Mr. Muggeridge: (laughing) Yes, I suppose so. But can't you see that the - Perhaps it's an excuse I've invented myself. It's quite possible.

Mr. Buckley: You have no problem then, I take it, with the Apostles' Creed?

Mr. Muggeridge: None at all.

Mr. Buckley: Or with apostolicity?

Mr. Muggeridge: Not at all. I assent to it. Or the infallibility of the Pope; that doesn't worry me at all. I can see the purpose of all those things, and I see the context of people that I so admire - like St. Augustine and St. Francis - who were ready to accept all that...On the contrary, it's the feeling that the Church itself is moving away from these basic beliefs that is distressing. Or maybe it's just some kind of instinct.

Mr. Buckley: But there can't have been a more resonant reaffirmation of them than by the present Pope. I'm not here to try to convert you. I'm just exploring.

Mr. Muggeridge: No, no, no. I know. This is absolutely true, and of course, it has given great joy to many people because of that, but it still remains the case that I can't join it; and I'll have to meet my Maker not having joined it. Probably I'll get a frightful pacing in purgatory for it, but I can't help it. No.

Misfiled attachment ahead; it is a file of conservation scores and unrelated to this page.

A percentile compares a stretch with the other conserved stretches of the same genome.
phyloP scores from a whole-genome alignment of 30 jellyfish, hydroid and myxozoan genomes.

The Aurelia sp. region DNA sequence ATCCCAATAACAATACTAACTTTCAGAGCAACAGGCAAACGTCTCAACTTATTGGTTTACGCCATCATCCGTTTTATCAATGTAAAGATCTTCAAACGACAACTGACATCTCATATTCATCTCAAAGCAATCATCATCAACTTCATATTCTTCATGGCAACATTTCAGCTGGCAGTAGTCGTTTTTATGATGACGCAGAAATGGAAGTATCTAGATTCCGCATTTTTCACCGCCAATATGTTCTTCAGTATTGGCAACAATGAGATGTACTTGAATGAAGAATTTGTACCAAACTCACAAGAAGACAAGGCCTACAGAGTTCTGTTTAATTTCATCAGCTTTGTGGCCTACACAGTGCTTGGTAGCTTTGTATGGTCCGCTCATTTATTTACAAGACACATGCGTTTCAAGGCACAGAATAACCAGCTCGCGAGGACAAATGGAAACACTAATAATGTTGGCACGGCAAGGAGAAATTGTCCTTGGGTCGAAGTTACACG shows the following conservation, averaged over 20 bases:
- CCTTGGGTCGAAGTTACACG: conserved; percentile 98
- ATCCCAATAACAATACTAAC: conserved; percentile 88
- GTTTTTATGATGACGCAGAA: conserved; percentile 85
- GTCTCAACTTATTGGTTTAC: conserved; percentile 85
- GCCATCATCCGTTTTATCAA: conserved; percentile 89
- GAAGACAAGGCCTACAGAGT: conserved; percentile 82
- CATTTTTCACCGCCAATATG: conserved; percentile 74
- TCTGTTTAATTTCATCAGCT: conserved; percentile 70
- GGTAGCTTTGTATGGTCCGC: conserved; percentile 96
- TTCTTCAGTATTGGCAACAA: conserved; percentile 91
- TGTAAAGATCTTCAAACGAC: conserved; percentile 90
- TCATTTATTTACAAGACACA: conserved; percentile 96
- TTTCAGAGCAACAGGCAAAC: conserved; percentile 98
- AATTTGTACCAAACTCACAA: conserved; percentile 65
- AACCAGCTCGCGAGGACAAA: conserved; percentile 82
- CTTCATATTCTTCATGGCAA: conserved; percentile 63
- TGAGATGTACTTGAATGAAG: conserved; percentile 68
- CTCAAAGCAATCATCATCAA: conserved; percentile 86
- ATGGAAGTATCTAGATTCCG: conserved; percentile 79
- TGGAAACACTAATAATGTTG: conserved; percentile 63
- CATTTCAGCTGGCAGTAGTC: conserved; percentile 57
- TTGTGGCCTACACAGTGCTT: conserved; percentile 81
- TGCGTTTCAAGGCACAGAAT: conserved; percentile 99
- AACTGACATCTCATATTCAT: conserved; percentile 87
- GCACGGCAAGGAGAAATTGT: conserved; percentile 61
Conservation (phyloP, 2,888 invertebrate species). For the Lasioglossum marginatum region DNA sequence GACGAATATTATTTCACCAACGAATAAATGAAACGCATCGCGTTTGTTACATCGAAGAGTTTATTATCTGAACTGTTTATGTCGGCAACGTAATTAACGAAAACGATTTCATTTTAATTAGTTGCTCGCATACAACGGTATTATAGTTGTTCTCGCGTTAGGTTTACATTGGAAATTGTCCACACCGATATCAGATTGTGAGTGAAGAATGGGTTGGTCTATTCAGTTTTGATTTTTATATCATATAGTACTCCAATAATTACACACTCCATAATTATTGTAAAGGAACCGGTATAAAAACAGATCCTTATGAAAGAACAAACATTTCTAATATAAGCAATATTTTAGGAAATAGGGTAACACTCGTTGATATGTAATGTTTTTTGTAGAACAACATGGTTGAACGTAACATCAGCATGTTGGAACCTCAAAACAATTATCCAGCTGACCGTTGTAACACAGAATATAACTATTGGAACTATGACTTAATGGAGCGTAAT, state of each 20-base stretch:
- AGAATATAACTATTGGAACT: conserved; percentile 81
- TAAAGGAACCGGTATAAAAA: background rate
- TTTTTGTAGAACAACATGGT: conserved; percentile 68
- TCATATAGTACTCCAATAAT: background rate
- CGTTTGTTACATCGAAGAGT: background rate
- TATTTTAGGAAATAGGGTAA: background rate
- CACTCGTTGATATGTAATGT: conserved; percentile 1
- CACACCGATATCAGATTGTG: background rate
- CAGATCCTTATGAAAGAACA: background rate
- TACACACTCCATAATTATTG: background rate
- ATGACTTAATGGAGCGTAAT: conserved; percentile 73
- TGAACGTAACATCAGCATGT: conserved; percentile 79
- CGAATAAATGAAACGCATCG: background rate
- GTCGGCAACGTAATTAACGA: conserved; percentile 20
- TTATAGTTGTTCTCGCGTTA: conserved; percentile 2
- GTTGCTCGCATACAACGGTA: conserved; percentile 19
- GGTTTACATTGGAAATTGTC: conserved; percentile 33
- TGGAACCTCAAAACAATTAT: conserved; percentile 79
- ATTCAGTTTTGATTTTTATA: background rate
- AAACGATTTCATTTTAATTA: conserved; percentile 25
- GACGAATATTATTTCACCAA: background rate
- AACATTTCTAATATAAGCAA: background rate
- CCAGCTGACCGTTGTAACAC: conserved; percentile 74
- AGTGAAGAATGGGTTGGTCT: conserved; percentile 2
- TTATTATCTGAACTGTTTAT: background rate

© 1981, by the National Committee of Catholic Laymen - a transcript from Firing Line


dylan said...

I wondered what the Reverend Father thought they wanted the contraceptives for? Was it to save up for their wedding day?


Great line!

alaiyo said...

I was very glad not to be eating or drinking anything when I read that one . . . :)

wl said...

Yeah, kind of goes to the heart of the matter, doesn't it?

Lydia McGrew said...

"Promiscuous" is a politically incorrect word, even for people who are _beyond all doubt_ being promiscuous. Descriptive terms are not allowed if they could be taken to contain any hint of disapproval.

A couple weeks ago I saw a news story about the Lansing police cracking down on public sex by homosexuals in the parks. Their actions in enforcing the law were criticized by the homosexual activists, in quotes to the press, on the grounds that "this is the only opportunity some people have to make meaningful contact with other men."

God forbid we should call anyone "promiscuous," though.

wl said...

"the only opportunity some people have to make meaningful contact with other men."

The only opportunity? I guess they never heard of a motel.

TS said...

As most of your readers likely already know, Muggeridge did eventually convert to Catholicism.

wl said...

Hey, look who's back from vacation. Some of us take vacations, others of us stay on the job so that world doesn't grind to a halt.

Yes, I presume they know. If they didn't, they do now.

TS said...

Somebody's gotta save this economy by spending money on things like vacation travel and I felt so called. I give and I give.

William Luse said...

You know more about economics than I do, so I commend you for following your call.